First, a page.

Ranger danger: risking death for our wildlife

By Luke Wright 3 September 2010
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Australian park ranger Sean Willmore travelled the globe to record the dangerous untold stories of his fellow rangers.

NO MATTER WHERE THEY’RE from – whether it’s Australia or Africa, Canada or Colombia – most national park rangers have one thing in common – they share a deep sense of connection with nature. It’s not a job they do for the money or the fame. It’s the lure of working in the bush that gets these men and women out of bed each day to protect and preserve the world’s national, state and provincial parks.

Over ten years doing his bit for the Australian bush, Sean Willmore thought he’d seen it all. There were plenty of close shaves with dangerous animals; terse exchanges with trigger-happy hunters and their blood-thirsty dogs; a drowning man off the coast of Victoria, whom he bravely attempted to save but sadly couldn’t; and many other experiences most of us will never go in a day at the office.

It was at a 2003 International Ranger Federation (IRF) conference, however, that he began to learn about the serious challenges faced by rangers in other parts of the world.

At the conference, Willmore met with men who, while on the job, had been shot with high-powered weapons and slashed with machetes. He was told about commercial poachers and mad-eyed militias with AK47s in Africa, drug lords in South America, illegal loggers in Southeast Asia, and more.

He found it difficult to comprehend the threats these people faced while going about the business of protecting their patch – often for little, if any, reward.  “I realised at the IRF get-together that these blokes are truly on the front line of conservation work,” says Willmore.  “They put their lives at risk, all in the name of looking after endangered species.”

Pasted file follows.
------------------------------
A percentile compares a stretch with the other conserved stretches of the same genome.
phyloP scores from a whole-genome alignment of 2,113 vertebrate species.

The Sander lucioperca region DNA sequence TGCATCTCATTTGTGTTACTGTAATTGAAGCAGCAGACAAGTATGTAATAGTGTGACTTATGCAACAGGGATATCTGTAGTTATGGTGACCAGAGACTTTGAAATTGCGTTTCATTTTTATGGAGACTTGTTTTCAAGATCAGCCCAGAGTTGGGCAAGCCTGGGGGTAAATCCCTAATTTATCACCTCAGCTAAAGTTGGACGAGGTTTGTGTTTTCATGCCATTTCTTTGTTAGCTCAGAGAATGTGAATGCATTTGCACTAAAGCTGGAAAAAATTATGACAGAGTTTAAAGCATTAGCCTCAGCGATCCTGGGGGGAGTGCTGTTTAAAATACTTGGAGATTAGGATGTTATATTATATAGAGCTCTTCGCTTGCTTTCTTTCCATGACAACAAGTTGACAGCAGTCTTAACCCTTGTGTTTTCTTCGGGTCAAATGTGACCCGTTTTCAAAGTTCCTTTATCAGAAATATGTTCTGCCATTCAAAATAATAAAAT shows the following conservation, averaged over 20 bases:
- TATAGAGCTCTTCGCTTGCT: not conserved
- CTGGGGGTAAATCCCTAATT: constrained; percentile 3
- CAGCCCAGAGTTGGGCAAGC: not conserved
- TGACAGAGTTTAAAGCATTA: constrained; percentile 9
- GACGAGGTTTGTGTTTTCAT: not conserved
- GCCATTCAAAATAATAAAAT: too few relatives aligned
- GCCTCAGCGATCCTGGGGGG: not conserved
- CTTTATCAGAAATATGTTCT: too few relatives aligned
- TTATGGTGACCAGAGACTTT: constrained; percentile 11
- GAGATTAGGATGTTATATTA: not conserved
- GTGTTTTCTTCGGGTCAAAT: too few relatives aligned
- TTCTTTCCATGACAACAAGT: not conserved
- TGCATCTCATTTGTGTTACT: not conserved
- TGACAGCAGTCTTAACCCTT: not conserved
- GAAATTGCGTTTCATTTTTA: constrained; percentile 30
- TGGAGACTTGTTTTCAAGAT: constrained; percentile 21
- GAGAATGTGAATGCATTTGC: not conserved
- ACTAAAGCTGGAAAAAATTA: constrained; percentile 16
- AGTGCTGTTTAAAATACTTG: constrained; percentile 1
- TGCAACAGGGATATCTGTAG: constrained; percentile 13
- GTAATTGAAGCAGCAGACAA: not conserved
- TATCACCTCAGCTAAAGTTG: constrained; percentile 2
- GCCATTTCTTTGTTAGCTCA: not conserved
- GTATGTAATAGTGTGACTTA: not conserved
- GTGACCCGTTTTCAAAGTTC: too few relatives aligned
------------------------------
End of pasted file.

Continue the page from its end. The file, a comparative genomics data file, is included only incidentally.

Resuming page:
Documenting bravery

Sean Willmore with a Ugandan park ranger

For Willmore, the meeting with his international colleagues was a moving and life-changing experience. “How would we feel if rangers were being shot at and killed in Kakadu?” he asks. Soon after, he put his life on hold, cashed in all his chips and set off across the world with a vague plan to document the stories of these brave people. With no journalistic experience, and armed with only a small hand-held video camera, he jumped in the deep end of documentary making.

Taking almost 12 months to travel through 23 countries, and with special access to many remote wilderness areas because of his ranger status, Willmore managed to capture hours of incredible footage and to uncover the inspiring stories of the ranger friends he made along the way.

One such story is that of John Makambo, a Ugandan ranger who is tasked with keeping safe 300 of the world’s 700 remaining mountain gorillas. In the line of duty, he regularly deals with gun-toting rebels and commercial poachers. More than 150 park rangers have been killed in Uganda over the last ten years.

“These people have been tortured, maimed and killed – their wives and children then left to fend for themselves,” says Willmore. “We all want to make sure the gorillas are protected, but who’s got John Makambo’s back?”

When Willmore arrived back in Australia, he pieced together the footage and went to work trying to get the documentary shown to the public. He never expected such a huge response.

In July 2007 The Thin Green Line premiered in 35 countries and captured the hearts of people worldwide. Even Governor Arnold Schwarzenegger jumped on the bandwagon, declaring July 31 California State Park Ranger Day.

As successful as the film was, the question at its core – who will support these rangers and their families? – inspired Willmore to do more. Soon after, he set up The Thin Green Line Foundation, a not-for-profit organisation dedicated to financing rangers and their widows and projects in their communities.

With high-profile support from the likes of Bryce Courtenay, Tim Flannery and Xavier Rudd, and with countless hours of his own unpaid work, Willmore is today proudly helping better the lives of the people who are working on front line of environmentalism.

Willmore is emotional when recounting how he provided cash from the fundraising to the widow of a ranger killed at work. “She looked at me a simply said, ‘You’re not just giving us money; you’re giving us hope.'”

Video: The Thin Green Line Foundation.